Marianna Ignataki's Eroticism

November 13, 2013


Marianna Ignataki’s work is anthropocentric. She combines a variety of media, which interact with each other, such as drawing, performance and installation using ready-made and sculptural objects, in order to create surrealistic environments. The presence of symbolic objects is significant in the entire body of her work. Surrealistic elements with ambiguous functions and fetish objects that stem from her personal mythology create narratives, based on their symbolic roles.

She explores themes like the Double – the different versions or the other side –, the mask, identity and self-determination, eroticism, magic; through the staging of certain rituals, and is mainly focused on the psycho-emotional aspect: a dream becoming a nightmare, the attraction of terror, situations of crisis and impasse, good and evil, male and female, the ambiguous feelings carnival might provoke and the freedom it offers. Her protagonists are women-witches, animals and hybrids. There is often an implication of an unspecified – or even perverse – eroticism, which does not concern sexuality in the sense of sexual acts, but the mental processes of erotic desire; our instincts, our hidden dark side.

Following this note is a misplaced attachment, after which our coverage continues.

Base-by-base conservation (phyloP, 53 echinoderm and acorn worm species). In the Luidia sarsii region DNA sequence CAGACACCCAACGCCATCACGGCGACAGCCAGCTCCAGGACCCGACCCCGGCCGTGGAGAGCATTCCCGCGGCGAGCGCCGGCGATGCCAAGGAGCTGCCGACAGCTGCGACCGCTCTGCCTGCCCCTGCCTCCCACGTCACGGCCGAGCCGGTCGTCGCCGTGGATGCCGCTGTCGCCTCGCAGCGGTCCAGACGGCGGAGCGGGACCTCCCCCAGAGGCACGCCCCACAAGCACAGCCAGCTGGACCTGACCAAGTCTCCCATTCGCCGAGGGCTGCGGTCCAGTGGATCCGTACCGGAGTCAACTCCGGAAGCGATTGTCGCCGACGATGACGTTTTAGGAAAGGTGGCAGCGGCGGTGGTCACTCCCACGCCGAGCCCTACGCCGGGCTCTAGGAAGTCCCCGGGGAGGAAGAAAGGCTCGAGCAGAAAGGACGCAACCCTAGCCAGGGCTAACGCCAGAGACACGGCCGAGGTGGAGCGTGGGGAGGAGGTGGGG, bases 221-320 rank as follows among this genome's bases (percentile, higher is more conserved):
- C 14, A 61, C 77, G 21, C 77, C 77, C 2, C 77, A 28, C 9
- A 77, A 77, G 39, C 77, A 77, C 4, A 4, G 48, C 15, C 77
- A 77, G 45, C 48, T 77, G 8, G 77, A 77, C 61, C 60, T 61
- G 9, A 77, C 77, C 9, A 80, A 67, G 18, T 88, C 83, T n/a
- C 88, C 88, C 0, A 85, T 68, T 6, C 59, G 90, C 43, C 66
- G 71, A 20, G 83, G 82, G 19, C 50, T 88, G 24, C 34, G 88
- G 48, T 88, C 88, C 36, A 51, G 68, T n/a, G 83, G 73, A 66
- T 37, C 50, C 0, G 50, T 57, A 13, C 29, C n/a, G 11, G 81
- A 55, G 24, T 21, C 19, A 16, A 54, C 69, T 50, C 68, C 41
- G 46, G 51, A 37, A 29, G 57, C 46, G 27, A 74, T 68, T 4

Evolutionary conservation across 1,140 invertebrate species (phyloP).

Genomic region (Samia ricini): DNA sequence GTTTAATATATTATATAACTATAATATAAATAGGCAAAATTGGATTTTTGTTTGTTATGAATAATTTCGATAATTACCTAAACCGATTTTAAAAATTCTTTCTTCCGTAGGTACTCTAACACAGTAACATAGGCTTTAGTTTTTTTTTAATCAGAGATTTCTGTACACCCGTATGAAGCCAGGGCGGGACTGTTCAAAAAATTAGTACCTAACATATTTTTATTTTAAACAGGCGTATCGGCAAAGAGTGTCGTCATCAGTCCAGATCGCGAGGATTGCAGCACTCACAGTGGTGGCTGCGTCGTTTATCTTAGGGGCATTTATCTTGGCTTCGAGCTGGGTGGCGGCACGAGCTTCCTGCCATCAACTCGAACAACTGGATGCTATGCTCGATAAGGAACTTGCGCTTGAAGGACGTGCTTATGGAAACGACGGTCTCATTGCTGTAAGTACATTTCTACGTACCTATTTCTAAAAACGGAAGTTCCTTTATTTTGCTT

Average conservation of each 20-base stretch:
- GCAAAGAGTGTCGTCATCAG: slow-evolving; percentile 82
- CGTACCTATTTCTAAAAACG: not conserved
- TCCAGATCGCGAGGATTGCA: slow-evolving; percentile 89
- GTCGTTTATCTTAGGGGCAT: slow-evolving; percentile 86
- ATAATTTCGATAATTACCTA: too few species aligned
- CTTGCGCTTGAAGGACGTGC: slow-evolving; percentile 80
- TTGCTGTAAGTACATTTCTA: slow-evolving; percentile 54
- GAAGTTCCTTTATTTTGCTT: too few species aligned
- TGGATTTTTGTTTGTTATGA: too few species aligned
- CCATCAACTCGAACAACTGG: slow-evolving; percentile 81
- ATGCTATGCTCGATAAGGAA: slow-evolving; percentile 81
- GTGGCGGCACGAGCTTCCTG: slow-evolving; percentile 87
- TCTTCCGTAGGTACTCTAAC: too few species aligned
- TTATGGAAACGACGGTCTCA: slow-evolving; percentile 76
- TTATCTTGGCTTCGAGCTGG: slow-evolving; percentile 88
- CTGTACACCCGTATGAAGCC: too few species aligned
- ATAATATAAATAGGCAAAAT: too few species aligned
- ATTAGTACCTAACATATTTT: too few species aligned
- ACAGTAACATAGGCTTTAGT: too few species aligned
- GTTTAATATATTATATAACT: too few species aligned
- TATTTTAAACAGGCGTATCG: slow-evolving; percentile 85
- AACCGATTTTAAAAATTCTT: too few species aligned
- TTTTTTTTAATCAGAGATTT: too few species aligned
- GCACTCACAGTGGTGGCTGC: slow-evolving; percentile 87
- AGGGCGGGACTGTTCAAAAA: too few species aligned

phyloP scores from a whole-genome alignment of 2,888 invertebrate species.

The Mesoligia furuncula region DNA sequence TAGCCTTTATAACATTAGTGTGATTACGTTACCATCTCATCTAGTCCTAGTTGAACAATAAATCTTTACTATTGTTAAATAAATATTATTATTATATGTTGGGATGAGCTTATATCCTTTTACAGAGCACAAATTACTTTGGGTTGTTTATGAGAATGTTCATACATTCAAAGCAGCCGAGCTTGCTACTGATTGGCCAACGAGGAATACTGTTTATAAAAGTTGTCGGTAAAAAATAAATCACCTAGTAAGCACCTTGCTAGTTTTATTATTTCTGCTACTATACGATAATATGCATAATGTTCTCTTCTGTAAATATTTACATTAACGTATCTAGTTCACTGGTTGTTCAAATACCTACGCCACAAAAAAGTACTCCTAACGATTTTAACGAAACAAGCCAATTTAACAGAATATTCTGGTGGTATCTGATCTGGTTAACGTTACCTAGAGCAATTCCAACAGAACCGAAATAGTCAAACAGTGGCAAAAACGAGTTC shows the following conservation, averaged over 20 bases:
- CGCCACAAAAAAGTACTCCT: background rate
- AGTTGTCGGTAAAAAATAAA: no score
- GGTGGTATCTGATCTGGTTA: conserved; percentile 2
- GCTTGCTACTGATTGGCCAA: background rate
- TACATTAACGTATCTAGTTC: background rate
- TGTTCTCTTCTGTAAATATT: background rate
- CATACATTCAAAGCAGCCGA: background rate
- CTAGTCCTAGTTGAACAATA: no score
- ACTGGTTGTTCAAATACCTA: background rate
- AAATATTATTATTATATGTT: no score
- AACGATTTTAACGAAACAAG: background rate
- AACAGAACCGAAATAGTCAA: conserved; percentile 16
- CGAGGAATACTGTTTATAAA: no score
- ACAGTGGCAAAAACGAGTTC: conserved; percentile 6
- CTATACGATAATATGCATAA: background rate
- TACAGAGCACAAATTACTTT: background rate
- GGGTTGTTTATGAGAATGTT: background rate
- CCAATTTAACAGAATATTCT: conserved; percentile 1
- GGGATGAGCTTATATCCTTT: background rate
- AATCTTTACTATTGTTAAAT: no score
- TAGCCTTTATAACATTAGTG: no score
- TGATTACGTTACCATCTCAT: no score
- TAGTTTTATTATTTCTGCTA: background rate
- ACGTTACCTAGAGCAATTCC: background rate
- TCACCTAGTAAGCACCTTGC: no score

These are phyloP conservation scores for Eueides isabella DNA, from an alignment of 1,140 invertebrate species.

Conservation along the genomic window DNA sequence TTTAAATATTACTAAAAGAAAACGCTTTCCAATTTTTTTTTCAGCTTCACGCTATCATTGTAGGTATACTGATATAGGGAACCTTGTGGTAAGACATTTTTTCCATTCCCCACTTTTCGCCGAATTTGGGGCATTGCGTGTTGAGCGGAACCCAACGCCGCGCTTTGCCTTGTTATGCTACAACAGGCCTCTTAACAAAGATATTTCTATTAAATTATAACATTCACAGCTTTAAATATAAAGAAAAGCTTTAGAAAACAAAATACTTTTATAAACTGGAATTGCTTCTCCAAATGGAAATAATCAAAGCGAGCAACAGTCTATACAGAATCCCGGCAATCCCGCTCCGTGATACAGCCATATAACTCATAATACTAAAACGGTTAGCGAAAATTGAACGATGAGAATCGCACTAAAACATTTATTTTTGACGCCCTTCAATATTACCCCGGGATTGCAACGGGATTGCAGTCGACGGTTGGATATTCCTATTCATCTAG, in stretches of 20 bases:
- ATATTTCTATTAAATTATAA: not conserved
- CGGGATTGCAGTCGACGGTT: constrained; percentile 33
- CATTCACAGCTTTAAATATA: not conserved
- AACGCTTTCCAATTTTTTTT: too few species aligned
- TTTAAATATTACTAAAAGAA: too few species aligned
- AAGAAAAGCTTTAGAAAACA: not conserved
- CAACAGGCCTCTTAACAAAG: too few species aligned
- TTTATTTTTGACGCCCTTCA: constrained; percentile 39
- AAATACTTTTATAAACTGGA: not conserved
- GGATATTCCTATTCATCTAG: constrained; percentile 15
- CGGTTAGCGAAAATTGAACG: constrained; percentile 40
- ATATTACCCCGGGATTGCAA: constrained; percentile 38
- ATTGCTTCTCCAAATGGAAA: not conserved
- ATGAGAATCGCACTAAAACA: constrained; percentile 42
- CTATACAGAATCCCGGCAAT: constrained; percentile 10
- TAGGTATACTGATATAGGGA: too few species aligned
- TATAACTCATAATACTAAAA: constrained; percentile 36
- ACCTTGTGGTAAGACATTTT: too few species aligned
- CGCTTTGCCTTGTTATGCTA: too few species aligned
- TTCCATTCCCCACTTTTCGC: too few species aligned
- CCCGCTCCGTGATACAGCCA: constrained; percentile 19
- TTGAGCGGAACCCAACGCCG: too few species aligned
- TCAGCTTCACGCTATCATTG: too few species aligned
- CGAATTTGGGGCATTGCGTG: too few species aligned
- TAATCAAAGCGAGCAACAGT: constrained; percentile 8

Inverting or perverting the initial meaning of a scene by adding an unexpected detail – often with a sense of black humor – is a strategy discernible in the entirety of her work. It could be like playing a game, where an act can never be completed and a feeling can never exist without the possibility of it being reversed. Corporality – experiencing the procedure through different media in all its physical substantiality – is a necessity, and is conducive to the enactment of some sort of personal exorcism.